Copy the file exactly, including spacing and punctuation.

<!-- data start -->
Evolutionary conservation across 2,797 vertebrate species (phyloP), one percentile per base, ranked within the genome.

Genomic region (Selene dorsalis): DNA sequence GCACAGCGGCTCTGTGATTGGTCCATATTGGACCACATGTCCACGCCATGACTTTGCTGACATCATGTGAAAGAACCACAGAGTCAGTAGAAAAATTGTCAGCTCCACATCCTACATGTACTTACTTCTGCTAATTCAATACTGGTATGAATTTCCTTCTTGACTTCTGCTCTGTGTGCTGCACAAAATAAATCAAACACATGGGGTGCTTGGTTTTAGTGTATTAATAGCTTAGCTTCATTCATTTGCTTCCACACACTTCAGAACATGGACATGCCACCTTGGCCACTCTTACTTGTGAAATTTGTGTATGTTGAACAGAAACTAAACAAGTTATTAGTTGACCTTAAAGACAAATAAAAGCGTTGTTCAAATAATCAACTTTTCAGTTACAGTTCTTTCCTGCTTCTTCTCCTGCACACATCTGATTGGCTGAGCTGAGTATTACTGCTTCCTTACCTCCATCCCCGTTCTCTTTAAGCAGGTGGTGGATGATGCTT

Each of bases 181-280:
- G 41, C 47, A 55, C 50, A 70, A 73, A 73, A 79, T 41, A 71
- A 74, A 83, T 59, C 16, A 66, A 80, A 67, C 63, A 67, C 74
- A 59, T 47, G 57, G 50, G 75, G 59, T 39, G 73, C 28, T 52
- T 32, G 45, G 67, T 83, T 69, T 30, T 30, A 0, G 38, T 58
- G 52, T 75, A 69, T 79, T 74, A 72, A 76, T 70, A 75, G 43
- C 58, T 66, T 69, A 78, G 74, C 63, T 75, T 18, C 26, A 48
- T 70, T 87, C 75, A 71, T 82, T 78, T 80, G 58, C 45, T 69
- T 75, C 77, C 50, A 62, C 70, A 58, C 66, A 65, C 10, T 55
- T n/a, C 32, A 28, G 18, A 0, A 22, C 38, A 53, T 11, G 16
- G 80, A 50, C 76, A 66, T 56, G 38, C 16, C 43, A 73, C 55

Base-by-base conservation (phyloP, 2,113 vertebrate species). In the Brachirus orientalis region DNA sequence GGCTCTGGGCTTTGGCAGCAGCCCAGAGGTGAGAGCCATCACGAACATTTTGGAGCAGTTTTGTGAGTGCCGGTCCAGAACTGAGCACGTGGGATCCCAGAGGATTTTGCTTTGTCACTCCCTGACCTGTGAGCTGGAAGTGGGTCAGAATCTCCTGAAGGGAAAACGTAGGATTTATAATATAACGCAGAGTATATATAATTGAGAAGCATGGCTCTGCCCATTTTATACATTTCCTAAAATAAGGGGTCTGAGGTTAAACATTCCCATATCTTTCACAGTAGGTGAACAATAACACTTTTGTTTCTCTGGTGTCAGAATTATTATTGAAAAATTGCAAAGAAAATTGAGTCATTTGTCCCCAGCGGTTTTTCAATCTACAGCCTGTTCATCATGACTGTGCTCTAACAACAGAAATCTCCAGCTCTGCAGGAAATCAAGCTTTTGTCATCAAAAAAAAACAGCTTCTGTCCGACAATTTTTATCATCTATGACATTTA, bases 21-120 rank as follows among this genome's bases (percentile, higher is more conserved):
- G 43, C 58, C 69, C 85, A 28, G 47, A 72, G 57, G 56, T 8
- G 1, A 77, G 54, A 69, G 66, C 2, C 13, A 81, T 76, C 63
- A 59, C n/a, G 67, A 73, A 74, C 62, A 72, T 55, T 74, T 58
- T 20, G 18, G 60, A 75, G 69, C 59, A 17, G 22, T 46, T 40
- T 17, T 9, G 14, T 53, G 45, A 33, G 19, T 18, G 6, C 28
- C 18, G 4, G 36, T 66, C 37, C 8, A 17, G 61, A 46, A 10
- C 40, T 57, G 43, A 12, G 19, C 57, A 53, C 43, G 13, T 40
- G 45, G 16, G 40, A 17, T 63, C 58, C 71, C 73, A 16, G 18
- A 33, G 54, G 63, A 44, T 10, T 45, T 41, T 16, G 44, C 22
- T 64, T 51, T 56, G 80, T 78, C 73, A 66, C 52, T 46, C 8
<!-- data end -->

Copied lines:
Evolutionary conservation across 2,797 vertebrate species (phyloP), one percentile per base, ranked within the genome.

Genomic region (Selene dorsalis): DNA sequence GCACAGCGGCTCTGTGATTGGTCCATATTGGACCACATGTCCACGCCATGACTTTGCTGACATCATGTGAAAGAACCACAGAGTCAGTAGAAAAATTGTCAGCTCCACATCCTACATGTACTTACTTCTGCTAATTCAATACTGGTATGAATTTCCTTCTTGACTTCTGCTCTGTGTGCTGCACAAAATAAATCAAACACATGGGGTGCTTGGTTTTAGTGTATTAATAGCTTAGCTTCATTCATTTGCTTCCACACACTTCAGAACATGGACATGCCACCTTGGCCACTCTTACTTGTGAAATTTGTGTATGTTGAACAGAAACTAAACAAGTTATTAGTTGACCTTAAAGACAAATAAAAGCGTTGTTCAAATAATCAACTTTTCAGTTACAGTTCTTTCCTGCTTCTTCTCCTGCACACATCTGATTGGCTGAGCTGAGTATTACTGCTTCCTTACCTCCATCCCCGTTCTCTTTAAGCAGGTGGTGGATGATGCTT

Each of bases 181-280:
- G 41, C 47, A 55, C 50, A 70, A 73, A 73, A 79, T 41, A 71
- A 74, A 83, T 59, C 16, A 66, A 80, A 67, C 63, A 67, C 74
- A 59, T 47, G 57, G 50, G 75, G 59, T 39, G 73, C 28, T 52
- T 32, G 45, G 67, T 83, T 69, T 30, T 30, A 0, G 38, T 58
- G 52, T 75, A 69, T 79, T 74, A 72, A 76, T 70, A 75, G 43
- C 58, T 66, T 69, A 78, G 74, C 63, T 75, T 18, C 26, A 48
- T 70, T 87, C 75, A 71, T 82, T 78, T 80, G 58, C 45, T 69
- T 75, C 77, C 50, A 62, C 70, A 58, C 66, A 65, C 10, T 55
- T n/a, C 32, A 28, G 18, A 0, A 22, C 38, A 53, T 11, G 16
- G 80, A 50, C 76, A 66, T 56, G 38, C 16, C 43, A 73, C 55

Base-by-base conservation (phyloP, 2,113 vertebrate species). In the Brachirus orientalis region DNA sequence GGCTCTGGGCTTTGGCAGCAGCCCAGAGGTGAGAGCCATCACGAACATTTTGGAGCAGTTTTGTGAGTGCCGGTCCAGAACTGAGCACGTGGGATCCCAGAGGATTTTGCTTTGTCACTCCCTGACCTGTGAGCTGGAAGTGGGTCAGAATCTCCTGAAGGGAAAACGTAGGATTTATAATATAACGCAGAGTATATATAATTGAGAAGCATGGCTCTGCCCATTTTATACATTTCCTAAAATAAGGGGTCTGAGGTTAAACATTCCCATATCTTTCACAGTAGGTGAACAATAACACTTTTGTTTCTCTGGTGTCAGAATTATTATTGAAAAATTGCAAAGAAAATTGAGTCATTTGTCCCCAGCGGTTTTTCAATCTACAGCCTGTTCATCATGACTGTGCTCTAACAACAGAAATCTCCAGCTCTGCAGGAAATCAAGCTTTTGTCATCAAAAAAAAACAGCTTCTGTCCGACAATTTTTATCATCTATGACATTTA, bases 21-120 rank as follows among this genome's bases (percentile, higher is more conserved):
- G 43, C 58, C 69, C 85, A 28, G 47, A 72, G 57, G 56, T 8
- G 1, A 77, G 54, A 69, G 66, C 2, C 13, A 81, T 76, C 63
- A 59, C n/a, G 67, A 73, A 74, C 62, A 72, T 55, T 74, T 58
- T 20, G 18, G 60, A 75, G 69, C 59, A 17, G 22, T 46, T 40
- T 17, T 9, G 14, T 53, G 45, A 33, G 19, T 18, G 6, C 28
- C 18, G 4, G 36, T 66, C 37, C 8, A 17, G 61, A 46, A 10
- C 40, T 57, G 43, A 12, G 19, C 57, A 53, C 43, G 13, T 40
- G 45, G 16, G 40, A 17, T 63, C 58, C 71, C 73, A 16, G 18
- A 33, G 54, G 63, A 44, T 10, T 45, T 41, T 16, G 44, C 22
- T 64, T 51, T 56, G 80, T 78, C 73, A 66, C 52, T 46, C 8